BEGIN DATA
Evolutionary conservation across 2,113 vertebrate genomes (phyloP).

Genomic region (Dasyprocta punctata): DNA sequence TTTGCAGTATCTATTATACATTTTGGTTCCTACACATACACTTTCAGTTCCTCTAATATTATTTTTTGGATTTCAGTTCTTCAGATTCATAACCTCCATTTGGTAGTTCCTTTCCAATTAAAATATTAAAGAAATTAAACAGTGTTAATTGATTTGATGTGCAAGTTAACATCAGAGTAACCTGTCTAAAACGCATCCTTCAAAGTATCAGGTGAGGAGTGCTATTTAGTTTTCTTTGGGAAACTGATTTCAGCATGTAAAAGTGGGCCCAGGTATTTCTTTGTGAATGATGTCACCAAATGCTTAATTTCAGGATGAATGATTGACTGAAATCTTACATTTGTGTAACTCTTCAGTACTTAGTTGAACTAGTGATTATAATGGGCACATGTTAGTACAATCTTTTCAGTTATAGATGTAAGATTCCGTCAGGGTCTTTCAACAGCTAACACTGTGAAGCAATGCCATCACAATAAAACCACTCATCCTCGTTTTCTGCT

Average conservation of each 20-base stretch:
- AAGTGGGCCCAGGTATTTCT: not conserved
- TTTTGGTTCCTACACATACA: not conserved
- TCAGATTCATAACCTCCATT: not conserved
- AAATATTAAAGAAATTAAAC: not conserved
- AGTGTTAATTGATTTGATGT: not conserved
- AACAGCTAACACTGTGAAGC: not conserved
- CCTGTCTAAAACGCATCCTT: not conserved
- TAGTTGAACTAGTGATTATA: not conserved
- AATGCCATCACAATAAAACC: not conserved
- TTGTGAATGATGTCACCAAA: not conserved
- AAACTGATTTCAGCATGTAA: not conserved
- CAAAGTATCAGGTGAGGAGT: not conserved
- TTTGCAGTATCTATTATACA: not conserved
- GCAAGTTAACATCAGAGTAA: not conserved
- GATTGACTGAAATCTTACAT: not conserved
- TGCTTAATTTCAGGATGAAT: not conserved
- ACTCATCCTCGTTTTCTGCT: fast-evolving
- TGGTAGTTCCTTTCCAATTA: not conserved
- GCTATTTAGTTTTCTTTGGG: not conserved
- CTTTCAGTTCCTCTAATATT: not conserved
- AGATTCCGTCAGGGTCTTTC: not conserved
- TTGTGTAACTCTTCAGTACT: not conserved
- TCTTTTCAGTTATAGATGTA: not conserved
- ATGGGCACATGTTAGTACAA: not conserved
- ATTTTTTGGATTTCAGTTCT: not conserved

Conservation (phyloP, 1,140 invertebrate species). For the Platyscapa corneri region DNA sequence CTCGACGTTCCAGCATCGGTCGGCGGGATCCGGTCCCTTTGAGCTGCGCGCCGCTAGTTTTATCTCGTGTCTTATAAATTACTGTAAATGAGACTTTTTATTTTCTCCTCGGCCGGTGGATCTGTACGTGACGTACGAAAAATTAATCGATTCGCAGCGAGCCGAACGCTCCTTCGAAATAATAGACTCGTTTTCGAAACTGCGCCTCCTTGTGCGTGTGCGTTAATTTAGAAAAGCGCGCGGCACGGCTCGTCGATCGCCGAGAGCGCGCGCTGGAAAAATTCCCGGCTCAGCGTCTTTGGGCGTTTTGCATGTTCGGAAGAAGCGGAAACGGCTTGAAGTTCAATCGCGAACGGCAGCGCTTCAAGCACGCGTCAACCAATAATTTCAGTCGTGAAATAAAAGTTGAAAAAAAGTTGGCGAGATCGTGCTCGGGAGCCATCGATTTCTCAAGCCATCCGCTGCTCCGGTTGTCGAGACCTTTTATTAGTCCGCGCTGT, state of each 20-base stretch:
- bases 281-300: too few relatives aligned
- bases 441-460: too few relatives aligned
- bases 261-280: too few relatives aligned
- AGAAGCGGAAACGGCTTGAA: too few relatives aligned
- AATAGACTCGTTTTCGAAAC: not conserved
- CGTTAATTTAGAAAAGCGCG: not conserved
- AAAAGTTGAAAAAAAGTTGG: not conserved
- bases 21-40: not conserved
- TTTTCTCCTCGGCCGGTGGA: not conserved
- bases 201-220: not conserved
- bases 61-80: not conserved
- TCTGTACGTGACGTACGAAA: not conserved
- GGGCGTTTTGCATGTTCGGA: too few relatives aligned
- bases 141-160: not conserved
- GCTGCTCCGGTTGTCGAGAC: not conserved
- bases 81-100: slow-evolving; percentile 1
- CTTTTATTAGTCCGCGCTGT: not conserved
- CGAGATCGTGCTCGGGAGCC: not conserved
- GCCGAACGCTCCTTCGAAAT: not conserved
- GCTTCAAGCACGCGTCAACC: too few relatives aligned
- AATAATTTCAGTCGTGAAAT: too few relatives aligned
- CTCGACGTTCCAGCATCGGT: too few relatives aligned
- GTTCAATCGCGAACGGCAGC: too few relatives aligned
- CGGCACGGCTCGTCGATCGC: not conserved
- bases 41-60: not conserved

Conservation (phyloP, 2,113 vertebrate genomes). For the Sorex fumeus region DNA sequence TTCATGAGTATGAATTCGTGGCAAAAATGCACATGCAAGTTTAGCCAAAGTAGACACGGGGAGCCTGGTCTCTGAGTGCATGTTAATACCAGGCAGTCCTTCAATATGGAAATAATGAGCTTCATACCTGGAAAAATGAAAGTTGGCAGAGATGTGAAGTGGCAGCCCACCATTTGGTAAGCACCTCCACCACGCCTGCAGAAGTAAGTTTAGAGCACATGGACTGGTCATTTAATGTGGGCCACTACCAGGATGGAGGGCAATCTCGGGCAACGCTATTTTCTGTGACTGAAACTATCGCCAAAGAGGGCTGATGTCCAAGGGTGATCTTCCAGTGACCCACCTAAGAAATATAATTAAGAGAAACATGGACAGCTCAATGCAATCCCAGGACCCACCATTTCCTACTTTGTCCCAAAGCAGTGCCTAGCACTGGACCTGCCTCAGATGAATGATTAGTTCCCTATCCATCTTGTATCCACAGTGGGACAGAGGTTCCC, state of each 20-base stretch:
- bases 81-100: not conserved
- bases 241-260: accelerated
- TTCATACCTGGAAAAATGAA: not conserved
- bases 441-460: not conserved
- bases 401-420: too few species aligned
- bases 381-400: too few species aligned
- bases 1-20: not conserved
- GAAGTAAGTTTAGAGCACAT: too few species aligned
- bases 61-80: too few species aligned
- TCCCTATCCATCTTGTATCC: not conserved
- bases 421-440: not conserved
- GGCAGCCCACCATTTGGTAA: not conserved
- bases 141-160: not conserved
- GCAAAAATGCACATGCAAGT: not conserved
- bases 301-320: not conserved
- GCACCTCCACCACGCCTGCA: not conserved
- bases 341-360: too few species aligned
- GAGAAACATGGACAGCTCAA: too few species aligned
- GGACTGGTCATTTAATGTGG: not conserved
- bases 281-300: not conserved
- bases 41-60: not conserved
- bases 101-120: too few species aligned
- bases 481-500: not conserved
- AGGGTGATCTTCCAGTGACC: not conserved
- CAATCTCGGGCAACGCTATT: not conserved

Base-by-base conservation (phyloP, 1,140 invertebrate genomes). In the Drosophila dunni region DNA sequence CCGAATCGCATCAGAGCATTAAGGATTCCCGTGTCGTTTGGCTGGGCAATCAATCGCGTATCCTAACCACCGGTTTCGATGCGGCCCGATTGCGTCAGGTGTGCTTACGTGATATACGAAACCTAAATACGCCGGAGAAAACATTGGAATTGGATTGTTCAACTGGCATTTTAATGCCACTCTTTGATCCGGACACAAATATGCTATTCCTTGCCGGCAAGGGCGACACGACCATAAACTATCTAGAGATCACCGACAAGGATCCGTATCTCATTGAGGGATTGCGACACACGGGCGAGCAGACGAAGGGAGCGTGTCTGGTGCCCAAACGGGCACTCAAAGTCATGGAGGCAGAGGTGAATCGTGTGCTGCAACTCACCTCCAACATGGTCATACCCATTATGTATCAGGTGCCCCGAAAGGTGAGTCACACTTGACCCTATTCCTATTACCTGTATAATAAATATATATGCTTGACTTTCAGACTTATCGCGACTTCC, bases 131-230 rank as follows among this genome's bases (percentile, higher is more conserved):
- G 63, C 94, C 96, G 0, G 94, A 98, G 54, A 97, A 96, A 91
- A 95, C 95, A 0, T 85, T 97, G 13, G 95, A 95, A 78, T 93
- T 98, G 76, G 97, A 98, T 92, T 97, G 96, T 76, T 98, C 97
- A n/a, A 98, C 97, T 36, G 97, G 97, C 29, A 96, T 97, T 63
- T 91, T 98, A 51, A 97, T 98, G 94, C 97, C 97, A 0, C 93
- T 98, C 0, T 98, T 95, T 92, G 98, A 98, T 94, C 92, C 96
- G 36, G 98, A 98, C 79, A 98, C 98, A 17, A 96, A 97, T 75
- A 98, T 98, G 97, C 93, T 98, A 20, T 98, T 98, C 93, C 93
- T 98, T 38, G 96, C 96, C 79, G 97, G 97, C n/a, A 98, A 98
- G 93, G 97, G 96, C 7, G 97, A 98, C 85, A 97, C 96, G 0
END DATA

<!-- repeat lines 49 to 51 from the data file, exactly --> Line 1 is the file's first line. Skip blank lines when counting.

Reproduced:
- GCTTCAAGCACGCGTCAACC: too few relatives aligned
- AATAATTTCAGTCGTGAAAT: too few relatives aligned
- CTCGACGTTCCAGCATCGGT: too few relatives aligned